Calvinism

Calvinism, term used in several different senses. It may indicate the teachings expressed by John Calvin himself; it may be extended to include all that developed from his doctrine and practice in Protestant countries in social, political, and ethical, as well as theological, aspects of life and thought; or it may be employed as the name of that system of doctrine accepted by the Reformed churches (see Presbyterianism), i.e., the Protestant churches called Reformed in distinction from those professing Lutheran doctrines (see also Reformed churches). Early Calvinism differed from Lutheranism in its rejection of consubstantiation regarding the sacrament of the Lord's Supper, in its rigid doctrine of predestination, in its notion of grace as irresistible, and in its theocratic view of the state. Luther believed in the political subordination of the church to the state; Calvinism produced the church-dominated societies of Geneva and Puritan New England. Calvinism, stressing the absolute sovereignty of God's will, held that only those whom God specifically elects are saved, that this election is irresistible, and that individuals can do nothing to effect this salvation. This strict Calvinism was challenged by Jacobus Arminius, whose more moderate views were adopted by the Methodists and the Baptists. Calvinism challenged Lutheranism throughout Europe, spread to Scotland, influenced the Puritans of England, and received its expression in the United States in the modified New England theology of the elder Jonathan Edwards. The doctrinal aspects of Calvinism receded under the rationalism of the 18th and 19th cent. In more recent times, however, in the Reformed theology of Karl Barth, the Calvinist stress on the sovereignty of God found new and vital expression.

See J. T. McNeill, The History and Character of Calvinism (1954, repr. 1967); B. G. Armstrong, Calvinism and the Amyraut Heresy (1969); M. Prestwich, ed., International Calvinism, 1541–1715 (1987).

The Columbia Encyclopedia, 6th ed. Copyright© 2014, The Columbia University Press.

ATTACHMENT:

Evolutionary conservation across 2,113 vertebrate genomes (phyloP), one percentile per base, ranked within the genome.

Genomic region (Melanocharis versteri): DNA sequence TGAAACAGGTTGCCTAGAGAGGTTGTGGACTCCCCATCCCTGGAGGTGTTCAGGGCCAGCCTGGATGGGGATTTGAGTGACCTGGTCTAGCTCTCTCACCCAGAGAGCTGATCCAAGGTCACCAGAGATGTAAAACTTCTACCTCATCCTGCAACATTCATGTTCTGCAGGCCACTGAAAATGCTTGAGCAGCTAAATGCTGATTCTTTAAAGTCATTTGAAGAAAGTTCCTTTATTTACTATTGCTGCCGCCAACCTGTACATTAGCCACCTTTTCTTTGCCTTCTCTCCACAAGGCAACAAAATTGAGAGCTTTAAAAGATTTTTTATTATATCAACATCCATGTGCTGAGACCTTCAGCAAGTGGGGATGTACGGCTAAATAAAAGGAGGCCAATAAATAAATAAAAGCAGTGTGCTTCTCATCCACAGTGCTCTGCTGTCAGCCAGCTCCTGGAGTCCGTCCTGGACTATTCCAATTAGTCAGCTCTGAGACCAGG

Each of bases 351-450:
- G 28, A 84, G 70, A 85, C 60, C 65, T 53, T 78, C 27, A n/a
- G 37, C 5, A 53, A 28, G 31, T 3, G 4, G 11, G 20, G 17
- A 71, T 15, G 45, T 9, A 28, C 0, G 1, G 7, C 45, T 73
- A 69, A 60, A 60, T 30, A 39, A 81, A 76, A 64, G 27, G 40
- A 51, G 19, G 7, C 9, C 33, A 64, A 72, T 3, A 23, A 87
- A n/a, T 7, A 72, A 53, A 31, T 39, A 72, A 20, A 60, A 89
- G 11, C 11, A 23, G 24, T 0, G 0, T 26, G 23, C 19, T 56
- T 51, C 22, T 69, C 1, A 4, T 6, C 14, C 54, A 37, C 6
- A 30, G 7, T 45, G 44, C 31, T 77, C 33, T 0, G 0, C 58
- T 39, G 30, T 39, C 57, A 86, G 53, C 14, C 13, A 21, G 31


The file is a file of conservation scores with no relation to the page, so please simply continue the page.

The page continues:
Selected full-text books and articles on this topic

Calvin and His Influence, 1509-2009
Irena Backus; Philip Benedict.
Oxford University Press, 2011
Shapers of English Calvinism, 1660-1714: Variety, Persistence, and Transformation
Dewey D. Wallace Jr.
Oxford University Press, 2011
Calvin: Theological Treatises
J. K. S. Reid.
Westminster Press, 1954
The History and Character of Calvinism
John T. McNeill.
Oxford University Press, 1967
Calvin in Context
David C. Steinmetz.
Oxford University Press, 1995
John Calvin: The Man and His Ethics
Georgia Harkness.
Henry Holt and Company, 1931
What Pure Eyes Could See: Calvin's Doctrine of Faith in Its Exegetical Context
Barbara Pitkin.
Oxford University Press, 1999
The Protestant Reformation
H. Daniel-Rops; Audrey Butler.
J. M. Dent & Sons, 1961
Librarian’s tip: Chap. VI "The Success of John Calvin"
The European Reformation
Euan Cameron.
Clarendon Press, 1991
Librarian’s tip: Chap. 8 "The Reformers' Message Salvation"
Virtue, Learning, and the Scottish Enlightenment: Ideas of Scholarship in Early Modern History
David Allan.
Edinburgh University Press, 1993
Librarian’s tip: Chap. One "'Mighty Heroes in Learning' Calvinism and the Humanist Historian"
Our Southern Zion: A History of Calvinism in the South Carolina Low Country, 1690-1990
Erskine Clarke.
University of Alabama Press, 1996
From Puritanism to the Age of Reason: A Study of Changes in Religious Thought within the Church of England, 1660 to 1700
G. R. Cragg.
Cambridge University Press, 1950
Librarian’s tip: Chap. II "The Eclipse of Calvinism"
The Knowledge of God in Calvin's Theology
Edward A. Dowey Jr.
Columbia University Press, 1952
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